Wells Feels the Beat at Mission Chinese; Rao Iffy about Arthur on Smith

Photo: Reynards also reviewed.

This week, Adam Platt dines at Pok Pok Ny and Mission Chinese. What did everybody else feast on this week? Their thoughts on the city's newest restaurants, straight ahead.

"Mr. Bowien does to Chinese food what Led Zeppelin did to the blues," says Pete Wells of Mission Chinese. Bowien respects tradition while going a little crazy with the details. The housemade pastrami in his kung pao pastrami makes you laugh — because it's so good. But a few stumbles earn the loud cheap-eats spot two stars.

Ryan Sutton traverses the East River to Reynards (and complains, again, about the cab fare) giving the restaurant one-and-a-half stars for inconsistency and touristy safeness.

The Daily News' Stan Sagner tells — no, urges — you to make the trip to Flushing for Hahm Ji Bach's shareable Korean portions. Go for the Pajeon (rice flour pancake), steamed blowfish stew, and grill-at-your-table BBQ. Sagner awards three of five stars.

At Perla, housemade pastas and potato chips, and 24-hour steak (with bone-marrow agrodolce) are good enough to quiet even the most scrutinizing Italian-American palate, says The New Yorker.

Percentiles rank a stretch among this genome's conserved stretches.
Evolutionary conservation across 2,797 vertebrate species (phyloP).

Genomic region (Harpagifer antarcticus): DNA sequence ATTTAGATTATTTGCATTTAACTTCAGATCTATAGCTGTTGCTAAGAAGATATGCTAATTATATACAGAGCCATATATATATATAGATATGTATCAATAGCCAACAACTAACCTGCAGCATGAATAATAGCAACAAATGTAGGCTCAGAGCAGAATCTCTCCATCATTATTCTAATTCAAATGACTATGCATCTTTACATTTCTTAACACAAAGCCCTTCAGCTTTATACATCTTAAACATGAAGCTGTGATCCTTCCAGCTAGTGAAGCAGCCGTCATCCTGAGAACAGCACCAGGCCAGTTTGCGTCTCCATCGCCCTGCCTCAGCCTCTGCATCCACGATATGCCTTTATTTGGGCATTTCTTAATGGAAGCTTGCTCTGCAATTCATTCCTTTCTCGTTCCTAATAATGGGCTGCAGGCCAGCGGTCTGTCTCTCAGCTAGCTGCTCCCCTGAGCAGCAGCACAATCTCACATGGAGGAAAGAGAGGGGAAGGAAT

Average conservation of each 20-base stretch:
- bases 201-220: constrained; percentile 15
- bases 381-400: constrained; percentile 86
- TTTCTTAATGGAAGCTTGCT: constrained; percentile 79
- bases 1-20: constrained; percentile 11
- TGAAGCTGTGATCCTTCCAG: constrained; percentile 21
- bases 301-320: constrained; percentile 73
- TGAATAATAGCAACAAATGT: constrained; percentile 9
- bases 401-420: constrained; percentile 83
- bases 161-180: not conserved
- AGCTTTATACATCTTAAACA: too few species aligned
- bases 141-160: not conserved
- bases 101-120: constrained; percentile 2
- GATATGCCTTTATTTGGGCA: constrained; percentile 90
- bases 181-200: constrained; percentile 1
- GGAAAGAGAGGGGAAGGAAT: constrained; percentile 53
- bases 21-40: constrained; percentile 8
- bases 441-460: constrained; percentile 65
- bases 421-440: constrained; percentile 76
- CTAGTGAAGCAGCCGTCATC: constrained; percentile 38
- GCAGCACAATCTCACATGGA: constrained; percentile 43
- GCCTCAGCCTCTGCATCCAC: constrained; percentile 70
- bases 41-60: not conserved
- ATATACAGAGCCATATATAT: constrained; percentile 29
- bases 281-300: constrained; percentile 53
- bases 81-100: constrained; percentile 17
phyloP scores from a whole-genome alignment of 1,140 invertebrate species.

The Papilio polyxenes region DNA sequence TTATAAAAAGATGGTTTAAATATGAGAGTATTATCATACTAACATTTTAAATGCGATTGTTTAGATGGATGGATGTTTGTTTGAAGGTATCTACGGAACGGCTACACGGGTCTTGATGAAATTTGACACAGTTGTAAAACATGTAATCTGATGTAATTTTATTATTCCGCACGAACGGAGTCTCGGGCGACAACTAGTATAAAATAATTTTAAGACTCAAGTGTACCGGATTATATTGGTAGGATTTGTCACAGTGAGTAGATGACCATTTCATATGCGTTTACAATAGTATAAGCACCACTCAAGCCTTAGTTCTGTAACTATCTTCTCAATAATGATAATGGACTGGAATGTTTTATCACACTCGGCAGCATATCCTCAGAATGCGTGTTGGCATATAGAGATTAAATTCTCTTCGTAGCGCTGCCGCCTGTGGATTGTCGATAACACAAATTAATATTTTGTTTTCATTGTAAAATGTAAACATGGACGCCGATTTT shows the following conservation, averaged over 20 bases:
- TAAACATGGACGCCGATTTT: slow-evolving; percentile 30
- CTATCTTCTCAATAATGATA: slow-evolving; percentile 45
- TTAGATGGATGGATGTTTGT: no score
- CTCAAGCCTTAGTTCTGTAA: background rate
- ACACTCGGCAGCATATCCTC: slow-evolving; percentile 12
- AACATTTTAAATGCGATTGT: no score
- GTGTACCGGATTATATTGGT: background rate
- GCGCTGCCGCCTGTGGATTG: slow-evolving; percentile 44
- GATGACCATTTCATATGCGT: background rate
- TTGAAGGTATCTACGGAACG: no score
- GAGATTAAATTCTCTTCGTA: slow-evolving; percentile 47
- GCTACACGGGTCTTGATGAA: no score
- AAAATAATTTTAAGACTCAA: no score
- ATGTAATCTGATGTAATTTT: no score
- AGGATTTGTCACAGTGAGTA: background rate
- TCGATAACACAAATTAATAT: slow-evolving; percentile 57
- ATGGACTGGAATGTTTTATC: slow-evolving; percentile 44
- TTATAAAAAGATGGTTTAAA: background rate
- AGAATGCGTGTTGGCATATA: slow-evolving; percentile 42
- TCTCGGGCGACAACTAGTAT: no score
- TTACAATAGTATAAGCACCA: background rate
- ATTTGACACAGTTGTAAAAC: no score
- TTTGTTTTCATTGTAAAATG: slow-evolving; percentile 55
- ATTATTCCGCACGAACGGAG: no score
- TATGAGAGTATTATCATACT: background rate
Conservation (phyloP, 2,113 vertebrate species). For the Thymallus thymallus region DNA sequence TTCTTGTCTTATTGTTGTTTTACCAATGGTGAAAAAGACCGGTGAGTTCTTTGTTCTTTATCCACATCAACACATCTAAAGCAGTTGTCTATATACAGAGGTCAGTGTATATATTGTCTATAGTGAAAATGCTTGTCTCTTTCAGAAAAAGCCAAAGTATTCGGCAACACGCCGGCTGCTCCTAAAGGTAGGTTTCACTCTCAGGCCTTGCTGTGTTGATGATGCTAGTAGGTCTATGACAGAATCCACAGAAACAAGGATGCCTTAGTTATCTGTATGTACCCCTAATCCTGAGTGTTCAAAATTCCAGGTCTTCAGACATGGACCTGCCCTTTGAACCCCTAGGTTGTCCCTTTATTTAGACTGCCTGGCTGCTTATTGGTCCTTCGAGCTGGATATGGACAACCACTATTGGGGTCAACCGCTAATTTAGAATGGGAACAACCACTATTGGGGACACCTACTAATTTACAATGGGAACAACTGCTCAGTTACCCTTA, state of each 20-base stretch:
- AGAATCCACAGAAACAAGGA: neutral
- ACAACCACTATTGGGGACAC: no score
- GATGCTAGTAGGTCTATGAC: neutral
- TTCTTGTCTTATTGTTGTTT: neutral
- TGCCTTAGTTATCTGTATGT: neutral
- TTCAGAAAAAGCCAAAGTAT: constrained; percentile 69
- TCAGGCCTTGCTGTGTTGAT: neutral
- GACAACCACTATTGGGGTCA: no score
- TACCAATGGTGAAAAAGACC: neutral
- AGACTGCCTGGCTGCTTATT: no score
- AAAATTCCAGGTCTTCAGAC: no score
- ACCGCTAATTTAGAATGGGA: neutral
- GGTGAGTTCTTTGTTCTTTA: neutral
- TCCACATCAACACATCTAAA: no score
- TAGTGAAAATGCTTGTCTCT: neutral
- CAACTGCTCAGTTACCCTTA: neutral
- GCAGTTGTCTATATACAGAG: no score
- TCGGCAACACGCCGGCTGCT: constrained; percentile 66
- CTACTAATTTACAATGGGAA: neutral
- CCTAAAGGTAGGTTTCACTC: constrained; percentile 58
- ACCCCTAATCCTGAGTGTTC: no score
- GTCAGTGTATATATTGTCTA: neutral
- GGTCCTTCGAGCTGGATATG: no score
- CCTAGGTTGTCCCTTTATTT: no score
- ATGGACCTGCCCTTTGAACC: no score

Bushwick's El Mio Cid is a celebration of the famous poem about retaking Spanish territory from the Moors and a commemoration of real Iberian tapas restaurants. Robert Sietsema laments that while hipsters may not be beaten back from the neighborhood anytime soon, whole sautéed sardines, chicken croquettes, and a variety of veggie dishes come in surprisingly large small plates. Skip the unsatisfactory mains — he says they're aimed at warding off hipsters.

The usually kind Tejal Rao enjoys the duck-fat popcorn that came with her butterscotch budino and vanilla ice cream at Arthur on Smith in Carroll Gardens. But the chicken-liver mousse, tough gnocchi, and overcooked shrimp in tagliatelle leave a bad taste. All in all, a Bronx-Italian spot in Brooklyn that's good when it's good.